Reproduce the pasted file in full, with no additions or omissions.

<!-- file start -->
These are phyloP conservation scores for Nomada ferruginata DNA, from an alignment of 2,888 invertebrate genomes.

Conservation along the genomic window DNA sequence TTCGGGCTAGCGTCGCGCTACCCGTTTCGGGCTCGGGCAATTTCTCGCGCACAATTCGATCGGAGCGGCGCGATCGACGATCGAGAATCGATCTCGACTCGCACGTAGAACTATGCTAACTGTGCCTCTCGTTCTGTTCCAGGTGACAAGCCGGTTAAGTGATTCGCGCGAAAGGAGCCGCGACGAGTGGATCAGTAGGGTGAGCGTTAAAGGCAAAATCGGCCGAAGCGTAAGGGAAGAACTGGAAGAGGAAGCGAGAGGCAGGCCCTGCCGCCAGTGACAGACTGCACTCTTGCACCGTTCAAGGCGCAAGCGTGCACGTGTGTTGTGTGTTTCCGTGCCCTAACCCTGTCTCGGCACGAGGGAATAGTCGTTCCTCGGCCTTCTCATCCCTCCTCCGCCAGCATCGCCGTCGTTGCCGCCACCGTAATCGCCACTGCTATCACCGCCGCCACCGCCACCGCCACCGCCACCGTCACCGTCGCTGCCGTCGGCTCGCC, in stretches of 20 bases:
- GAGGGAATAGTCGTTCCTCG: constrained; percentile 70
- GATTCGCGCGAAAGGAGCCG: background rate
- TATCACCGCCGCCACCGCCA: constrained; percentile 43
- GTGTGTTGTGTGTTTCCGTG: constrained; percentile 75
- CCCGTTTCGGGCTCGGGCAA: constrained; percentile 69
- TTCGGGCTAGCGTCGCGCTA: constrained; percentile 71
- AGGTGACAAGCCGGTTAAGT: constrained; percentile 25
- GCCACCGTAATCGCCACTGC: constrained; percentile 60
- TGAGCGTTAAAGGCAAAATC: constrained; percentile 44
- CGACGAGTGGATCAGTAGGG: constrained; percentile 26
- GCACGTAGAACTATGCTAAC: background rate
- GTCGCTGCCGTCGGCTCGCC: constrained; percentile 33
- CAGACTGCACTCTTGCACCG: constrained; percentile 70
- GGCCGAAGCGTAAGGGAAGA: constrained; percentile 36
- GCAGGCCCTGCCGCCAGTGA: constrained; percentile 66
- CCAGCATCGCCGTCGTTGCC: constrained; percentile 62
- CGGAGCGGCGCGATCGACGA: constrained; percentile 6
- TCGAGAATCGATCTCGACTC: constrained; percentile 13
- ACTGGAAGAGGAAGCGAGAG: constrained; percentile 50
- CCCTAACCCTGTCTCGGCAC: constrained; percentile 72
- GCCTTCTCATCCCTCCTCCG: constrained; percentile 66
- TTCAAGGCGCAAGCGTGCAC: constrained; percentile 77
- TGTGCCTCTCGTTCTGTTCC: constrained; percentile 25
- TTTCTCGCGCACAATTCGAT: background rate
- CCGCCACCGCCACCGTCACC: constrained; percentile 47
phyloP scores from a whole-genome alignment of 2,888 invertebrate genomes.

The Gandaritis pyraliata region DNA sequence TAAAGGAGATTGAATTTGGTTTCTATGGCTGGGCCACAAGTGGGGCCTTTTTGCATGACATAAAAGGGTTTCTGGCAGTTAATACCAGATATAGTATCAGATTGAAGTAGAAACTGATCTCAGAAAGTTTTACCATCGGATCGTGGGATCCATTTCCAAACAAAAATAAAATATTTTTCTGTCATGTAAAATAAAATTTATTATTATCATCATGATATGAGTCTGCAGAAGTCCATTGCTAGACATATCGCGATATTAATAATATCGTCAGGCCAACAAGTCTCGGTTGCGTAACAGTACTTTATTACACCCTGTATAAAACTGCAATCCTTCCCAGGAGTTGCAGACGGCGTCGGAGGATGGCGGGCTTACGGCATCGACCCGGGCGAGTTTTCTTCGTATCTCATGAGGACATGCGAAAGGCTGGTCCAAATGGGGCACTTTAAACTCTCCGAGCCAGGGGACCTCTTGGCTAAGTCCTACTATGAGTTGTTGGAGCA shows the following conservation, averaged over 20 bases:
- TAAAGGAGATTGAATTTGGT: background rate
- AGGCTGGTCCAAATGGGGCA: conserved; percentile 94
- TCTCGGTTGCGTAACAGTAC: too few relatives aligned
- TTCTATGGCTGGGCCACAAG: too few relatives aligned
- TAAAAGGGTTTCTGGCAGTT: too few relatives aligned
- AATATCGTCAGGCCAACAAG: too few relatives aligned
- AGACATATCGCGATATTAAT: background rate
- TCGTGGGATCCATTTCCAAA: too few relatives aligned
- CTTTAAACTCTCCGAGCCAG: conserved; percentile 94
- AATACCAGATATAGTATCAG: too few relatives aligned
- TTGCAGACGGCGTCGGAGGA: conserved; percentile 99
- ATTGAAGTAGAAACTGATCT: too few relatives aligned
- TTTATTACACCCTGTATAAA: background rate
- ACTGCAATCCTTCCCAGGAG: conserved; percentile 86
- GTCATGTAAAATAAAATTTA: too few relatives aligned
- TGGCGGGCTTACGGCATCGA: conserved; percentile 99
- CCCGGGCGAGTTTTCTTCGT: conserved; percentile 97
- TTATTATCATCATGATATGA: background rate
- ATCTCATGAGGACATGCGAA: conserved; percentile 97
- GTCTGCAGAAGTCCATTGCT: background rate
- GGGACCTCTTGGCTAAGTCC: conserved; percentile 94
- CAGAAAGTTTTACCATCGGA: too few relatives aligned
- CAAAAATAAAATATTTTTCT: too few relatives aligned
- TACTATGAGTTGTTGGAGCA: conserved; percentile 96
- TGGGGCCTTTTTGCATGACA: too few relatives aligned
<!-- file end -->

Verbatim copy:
These are phyloP conservation scores for Nomada ferruginata DNA, from an alignment of 2,888 invertebrate genomes.

Conservation along the genomic window DNA sequence TTCGGGCTAGCGTCGCGCTACCCGTTTCGGGCTCGGGCAATTTCTCGCGCACAATTCGATCGGAGCGGCGCGATCGACGATCGAGAATCGATCTCGACTCGCACGTAGAACTATGCTAACTGTGCCTCTCGTTCTGTTCCAGGTGACAAGCCGGTTAAGTGATTCGCGCGAAAGGAGCCGCGACGAGTGGATCAGTAGGGTGAGCGTTAAAGGCAAAATCGGCCGAAGCGTAAGGGAAGAACTGGAAGAGGAAGCGAGAGGCAGGCCCTGCCGCCAGTGACAGACTGCACTCTTGCACCGTTCAAGGCGCAAGCGTGCACGTGTGTTGTGTGTTTCCGTGCCCTAACCCTGTCTCGGCACGAGGGAATAGTCGTTCCTCGGCCTTCTCATCCCTCCTCCGCCAGCATCGCCGTCGTTGCCGCCACCGTAATCGCCACTGCTATCACCGCCGCCACCGCCACCGCCACCGCCACCGTCACCGTCGCTGCCGTCGGCTCGCC, in stretches of 20 bases:
- GAGGGAATAGTCGTTCCTCG: constrained; percentile 70
- GATTCGCGCGAAAGGAGCCG: background rate
- TATCACCGCCGCCACCGCCA: constrained; percentile 43
- GTGTGTTGTGTGTTTCCGTG: constrained; percentile 75
- CCCGTTTCGGGCTCGGGCAA: constrained; percentile 69
- TTCGGGCTAGCGTCGCGCTA: constrained; percentile 71
- AGGTGACAAGCCGGTTAAGT: constrained; percentile 25
- GCCACCGTAATCGCCACTGC: constrained; percentile 60
- TGAGCGTTAAAGGCAAAATC: constrained; percentile 44
- CGACGAGTGGATCAGTAGGG: constrained; percentile 26
- GCACGTAGAACTATGCTAAC: background rate
- GTCGCTGCCGTCGGCTCGCC: constrained; percentile 33
- CAGACTGCACTCTTGCACCG: constrained; percentile 70
- GGCCGAAGCGTAAGGGAAGA: constrained; percentile 36
- GCAGGCCCTGCCGCCAGTGA: constrained; percentile 66
- CCAGCATCGCCGTCGTTGCC: constrained; percentile 62
- CGGAGCGGCGCGATCGACGA: constrained; percentile 6
- TCGAGAATCGATCTCGACTC: constrained; percentile 13
- ACTGGAAGAGGAAGCGAGAG: constrained; percentile 50
- CCCTAACCCTGTCTCGGCAC: constrained; percentile 72
- GCCTTCTCATCCCTCCTCCG: constrained; percentile 66
- TTCAAGGCGCAAGCGTGCAC: constrained; percentile 77
- TGTGCCTCTCGTTCTGTTCC: constrained; percentile 25
- TTTCTCGCGCACAATTCGAT: background rate
- CCGCCACCGCCACCGTCACC: constrained; percentile 47
phyloP scores from a whole-genome alignment of 2,888 invertebrate genomes.

The Gandaritis pyraliata region DNA sequence TAAAGGAGATTGAATTTGGTTTCTATGGCTGGGCCACAAGTGGGGCCTTTTTGCATGACATAAAAGGGTTTCTGGCAGTTAATACCAGATATAGTATCAGATTGAAGTAGAAACTGATCTCAGAAAGTTTTACCATCGGATCGTGGGATCCATTTCCAAACAAAAATAAAATATTTTTCTGTCATGTAAAATAAAATTTATTATTATCATCATGATATGAGTCTGCAGAAGTCCATTGCTAGACATATCGCGATATTAATAATATCGTCAGGCCAACAAGTCTCGGTTGCGTAACAGTACTTTATTACACCCTGTATAAAACTGCAATCCTTCCCAGGAGTTGCAGACGGCGTCGGAGGATGGCGGGCTTACGGCATCGACCCGGGCGAGTTTTCTTCGTATCTCATGAGGACATGCGAAAGGCTGGTCCAAATGGGGCACTTTAAACTCTCCGAGCCAGGGGACCTCTTGGCTAAGTCCTACTATGAGTTGTTGGAGCA shows the following conservation, averaged over 20 bases:
- TAAAGGAGATTGAATTTGGT: background rate
- AGGCTGGTCCAAATGGGGCA: conserved; percentile 94
- TCTCGGTTGCGTAACAGTAC: too few relatives aligned
- TTCTATGGCTGGGCCACAAG: too few relatives aligned
- TAAAAGGGTTTCTGGCAGTT: too few relatives aligned
- AATATCGTCAGGCCAACAAG: too few relatives aligned
- AGACATATCGCGATATTAAT: background rate
- TCGTGGGATCCATTTCCAAA: too few relatives aligned
- CTTTAAACTCTCCGAGCCAG: conserved; percentile 94
- AATACCAGATATAGTATCAG: too few relatives aligned
- TTGCAGACGGCGTCGGAGGA: conserved; percentile 99
- ATTGAAGTAGAAACTGATCT: too few relatives aligned
- TTTATTACACCCTGTATAAA: background rate
- ACTGCAATCCTTCCCAGGAG: conserved; percentile 86
- GTCATGTAAAATAAAATTTA: too few relatives aligned
- TGGCGGGCTTACGGCATCGA: conserved; percentile 99
- CCCGGGCGAGTTTTCTTCGT: conserved; percentile 97
- TTATTATCATCATGATATGA: background rate
- ATCTCATGAGGACATGCGAA: conserved; percentile 97
- GTCTGCAGAAGTCCATTGCT: background rate
- GGGACCTCTTGGCTAAGTCC: conserved; percentile 94
- CAGAAAGTTTTACCATCGGA: too few relatives aligned
- CAAAAATAAAATATTTTTCT: too few relatives aligned
- TACTATGAGTTGTTGGAGCA: conserved; percentile 96
- TGGGGCCTTTTTGCATGACA: too few relatives aligned